features of all the English vowels and consonants we have covered. For
this means height, backness, and rounding; for consonants: voicing, place,
manner. You also need to know their IPA symbols.
- Week 5 Sound systems of Hebrew, Russian, Arabic
- home exercise:A group exercise on Russian and Arabic is
due in two weeks. Here are the instructions in .pdf format.
Students formed groups at the end of class; if you were absent, ask a
classmate if you can join their group.
For next week, you should do the first English transcription exercise.
To get this exercise, take a cassette tape to the Self-Access Audio Lab
(room 604A). They will make a copy of the exercise for you which will be
ready the next day. Download the
instructions (pdf format) here.
- Week 6 Narrow transcription, allophonic variation in consonants
- Week 7 Stress and intonation
- Primary and secondary stress; strong / weak forms; N / V pairs; compounds
- Stress-conditioned phenomena: vowel reduction, syllabic consonants,
flapping, excrescent consonants
- Week 8 Narrow transcription of vowels, chain shifts
- Northern cities chain shift
- The Great Vowel Shift, or Why is English spelled like that?
- home exercise: transcriptions from the English spelling poem. Also, work on
memorizing pronunciations from the now complete
- Week 9 Transcription practice
- This is an OPTIONAL class meeting. We will review and practice
the transcriptions skills you will need for the final
- Some details of what to expect on the final exam are posted here.
- Week 10 Acoustic phonetics
- recommended: The spectrograms used in the lecture are
taken from the Acoustic Phonetics chapter of Ladefoged's
online course materials, and from Robert Hagiwara's How to Read
Spectrograms. There is an online vowel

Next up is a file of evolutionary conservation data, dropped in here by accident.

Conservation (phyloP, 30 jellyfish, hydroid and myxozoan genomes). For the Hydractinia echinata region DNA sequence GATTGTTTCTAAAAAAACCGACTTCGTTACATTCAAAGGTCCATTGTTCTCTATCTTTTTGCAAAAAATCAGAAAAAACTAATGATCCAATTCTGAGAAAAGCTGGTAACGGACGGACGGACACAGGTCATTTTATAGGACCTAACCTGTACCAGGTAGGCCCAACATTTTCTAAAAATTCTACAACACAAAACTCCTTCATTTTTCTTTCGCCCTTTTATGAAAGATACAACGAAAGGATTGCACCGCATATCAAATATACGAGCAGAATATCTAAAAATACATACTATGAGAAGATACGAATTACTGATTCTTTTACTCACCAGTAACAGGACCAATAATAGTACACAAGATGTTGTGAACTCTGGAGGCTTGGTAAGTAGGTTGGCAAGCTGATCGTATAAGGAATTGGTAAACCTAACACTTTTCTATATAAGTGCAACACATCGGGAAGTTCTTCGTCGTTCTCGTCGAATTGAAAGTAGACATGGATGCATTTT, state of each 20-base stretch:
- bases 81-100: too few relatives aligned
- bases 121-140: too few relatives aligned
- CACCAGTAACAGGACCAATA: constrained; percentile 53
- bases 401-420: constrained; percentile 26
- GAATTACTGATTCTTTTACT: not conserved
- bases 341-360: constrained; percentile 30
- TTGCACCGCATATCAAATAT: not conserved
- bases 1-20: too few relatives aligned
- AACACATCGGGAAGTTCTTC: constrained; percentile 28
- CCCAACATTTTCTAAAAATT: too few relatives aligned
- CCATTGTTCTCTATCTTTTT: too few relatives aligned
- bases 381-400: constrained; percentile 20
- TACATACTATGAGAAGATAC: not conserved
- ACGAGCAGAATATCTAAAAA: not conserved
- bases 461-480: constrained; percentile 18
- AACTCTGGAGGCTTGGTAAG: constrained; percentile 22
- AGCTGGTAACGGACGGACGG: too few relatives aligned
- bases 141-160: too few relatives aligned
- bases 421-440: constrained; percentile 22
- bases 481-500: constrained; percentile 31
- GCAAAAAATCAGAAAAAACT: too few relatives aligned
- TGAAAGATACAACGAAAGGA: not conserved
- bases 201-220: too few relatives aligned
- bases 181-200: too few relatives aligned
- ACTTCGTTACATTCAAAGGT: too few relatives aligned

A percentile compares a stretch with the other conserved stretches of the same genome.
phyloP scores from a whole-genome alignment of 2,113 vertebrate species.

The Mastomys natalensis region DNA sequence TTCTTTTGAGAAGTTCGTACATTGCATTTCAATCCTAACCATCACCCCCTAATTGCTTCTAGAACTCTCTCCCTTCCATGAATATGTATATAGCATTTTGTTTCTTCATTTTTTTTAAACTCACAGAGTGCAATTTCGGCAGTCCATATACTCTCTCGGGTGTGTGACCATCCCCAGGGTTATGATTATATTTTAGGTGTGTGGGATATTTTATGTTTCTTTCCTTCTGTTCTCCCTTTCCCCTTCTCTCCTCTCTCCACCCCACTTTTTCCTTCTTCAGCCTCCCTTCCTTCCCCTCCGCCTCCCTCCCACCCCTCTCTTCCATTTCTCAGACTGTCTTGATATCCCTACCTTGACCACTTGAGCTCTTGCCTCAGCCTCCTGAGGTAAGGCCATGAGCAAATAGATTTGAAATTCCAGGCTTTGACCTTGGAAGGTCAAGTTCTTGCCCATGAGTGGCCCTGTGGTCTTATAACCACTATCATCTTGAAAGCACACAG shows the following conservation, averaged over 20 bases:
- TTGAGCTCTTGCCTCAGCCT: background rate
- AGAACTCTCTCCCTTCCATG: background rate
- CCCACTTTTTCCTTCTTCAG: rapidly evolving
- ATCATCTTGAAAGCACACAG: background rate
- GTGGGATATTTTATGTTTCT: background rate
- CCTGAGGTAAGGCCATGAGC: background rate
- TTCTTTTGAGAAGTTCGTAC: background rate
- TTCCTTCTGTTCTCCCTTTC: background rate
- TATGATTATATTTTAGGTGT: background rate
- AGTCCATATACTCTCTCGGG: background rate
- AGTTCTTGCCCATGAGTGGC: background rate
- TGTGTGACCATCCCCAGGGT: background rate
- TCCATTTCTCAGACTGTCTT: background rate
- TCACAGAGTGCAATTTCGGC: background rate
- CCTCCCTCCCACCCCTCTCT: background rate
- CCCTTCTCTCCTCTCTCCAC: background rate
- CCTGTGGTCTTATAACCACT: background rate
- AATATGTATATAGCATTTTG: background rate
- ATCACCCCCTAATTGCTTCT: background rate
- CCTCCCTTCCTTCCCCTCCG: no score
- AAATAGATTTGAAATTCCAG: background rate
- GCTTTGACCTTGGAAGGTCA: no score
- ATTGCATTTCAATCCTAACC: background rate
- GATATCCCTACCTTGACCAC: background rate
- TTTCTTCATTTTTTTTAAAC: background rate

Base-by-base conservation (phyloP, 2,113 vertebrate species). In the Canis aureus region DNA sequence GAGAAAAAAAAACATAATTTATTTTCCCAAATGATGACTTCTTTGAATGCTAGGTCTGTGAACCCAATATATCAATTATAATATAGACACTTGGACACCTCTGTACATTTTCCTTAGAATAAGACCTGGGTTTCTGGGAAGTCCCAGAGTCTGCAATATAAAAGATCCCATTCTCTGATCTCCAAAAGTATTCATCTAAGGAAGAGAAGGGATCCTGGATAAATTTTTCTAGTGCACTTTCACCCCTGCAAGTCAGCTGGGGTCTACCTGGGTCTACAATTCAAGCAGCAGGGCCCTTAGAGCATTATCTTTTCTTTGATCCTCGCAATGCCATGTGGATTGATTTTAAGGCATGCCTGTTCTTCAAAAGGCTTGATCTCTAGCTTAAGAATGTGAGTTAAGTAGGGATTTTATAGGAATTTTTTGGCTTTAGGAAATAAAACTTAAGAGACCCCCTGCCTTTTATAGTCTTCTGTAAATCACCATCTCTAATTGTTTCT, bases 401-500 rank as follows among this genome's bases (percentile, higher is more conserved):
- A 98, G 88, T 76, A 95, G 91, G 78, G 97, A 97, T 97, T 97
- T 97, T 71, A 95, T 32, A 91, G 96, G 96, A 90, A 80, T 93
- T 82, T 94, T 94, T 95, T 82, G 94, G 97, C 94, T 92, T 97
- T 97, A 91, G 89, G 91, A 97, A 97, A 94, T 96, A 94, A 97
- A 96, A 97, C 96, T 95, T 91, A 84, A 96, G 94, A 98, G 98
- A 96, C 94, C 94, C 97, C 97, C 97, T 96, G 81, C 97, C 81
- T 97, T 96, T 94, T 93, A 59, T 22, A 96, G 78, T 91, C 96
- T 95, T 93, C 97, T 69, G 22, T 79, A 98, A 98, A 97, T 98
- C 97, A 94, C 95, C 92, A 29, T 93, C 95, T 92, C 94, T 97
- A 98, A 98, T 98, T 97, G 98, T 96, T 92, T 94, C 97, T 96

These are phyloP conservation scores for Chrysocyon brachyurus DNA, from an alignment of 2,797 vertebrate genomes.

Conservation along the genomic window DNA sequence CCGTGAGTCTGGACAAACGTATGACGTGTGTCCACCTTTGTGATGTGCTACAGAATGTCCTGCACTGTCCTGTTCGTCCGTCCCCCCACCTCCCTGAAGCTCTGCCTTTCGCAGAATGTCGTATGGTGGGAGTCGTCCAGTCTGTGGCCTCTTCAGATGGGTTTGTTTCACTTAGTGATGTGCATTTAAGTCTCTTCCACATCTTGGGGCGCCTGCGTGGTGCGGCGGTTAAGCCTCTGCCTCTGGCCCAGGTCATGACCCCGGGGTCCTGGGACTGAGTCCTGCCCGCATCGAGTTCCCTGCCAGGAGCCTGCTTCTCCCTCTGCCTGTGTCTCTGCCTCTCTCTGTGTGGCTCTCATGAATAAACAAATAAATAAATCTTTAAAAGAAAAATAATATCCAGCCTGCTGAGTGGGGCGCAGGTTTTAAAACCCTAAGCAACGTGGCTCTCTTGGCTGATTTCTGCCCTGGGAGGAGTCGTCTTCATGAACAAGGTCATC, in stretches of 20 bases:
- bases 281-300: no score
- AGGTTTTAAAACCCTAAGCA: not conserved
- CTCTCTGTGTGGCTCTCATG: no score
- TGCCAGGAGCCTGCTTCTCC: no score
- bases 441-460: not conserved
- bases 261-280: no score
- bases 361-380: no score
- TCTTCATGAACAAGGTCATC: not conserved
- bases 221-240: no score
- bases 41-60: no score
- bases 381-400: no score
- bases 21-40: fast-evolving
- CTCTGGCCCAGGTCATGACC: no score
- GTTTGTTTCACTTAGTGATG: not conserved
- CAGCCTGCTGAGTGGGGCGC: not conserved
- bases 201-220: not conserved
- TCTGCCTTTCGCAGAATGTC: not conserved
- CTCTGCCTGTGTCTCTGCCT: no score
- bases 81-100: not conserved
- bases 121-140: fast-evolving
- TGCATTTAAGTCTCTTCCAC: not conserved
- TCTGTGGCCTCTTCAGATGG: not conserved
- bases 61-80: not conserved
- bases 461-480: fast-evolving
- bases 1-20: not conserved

synthesizer where you specify formant values and can listen to the
result. For the ambitious, PRAAT
offer free software for making spectrograms, pitch tracks, etc. on your
own computer. I've written brief instructions for
- Week 11 Acoustics cont'd
- Answers to the poem homework (pdf
- home exercise Spectrogram reading (handout). If you have
difficult, look at the links for Week 10 for review. For the final exam,
you will need to be able to identify vowel height and backness based on
formants, and identify the manner of articulation of consonants.
of speech; perceptual phonetics
- Airstream mechanisms, voice onset time, laryngeal contrasts
- Interaction of place, voice, and manner; or Why doesn't Arabic have [p]?
- Week 13 Sounds of the world’s languages
- Clicks, tones, ejectives, implosives, double articulations...
- recommended: You can hear all the sounds we cover on the UCLA Phonetics Lab Archive.
- Answers to Transcription Practice
Other linguistics links (in descending order of relevance to phonetics)
A number of linguistic tools, including free fonts, are available from
The phonologist Jennifer Smith maintains a large list of
links, including sound files of exotic phonemes, videos of the vocal
Phonetics Association (the people who designed the IPA) has
You can find statistics and
information on virtually all the world's languages at www.ethnologue.com.
The Linguist List is one of
the main forums for linguistics-related advertising, jobs, discussions,
etc. If you are thinking about continuing in linguistics, you might be
interested to see the kind of job postings that are aimed for linguistics graduates.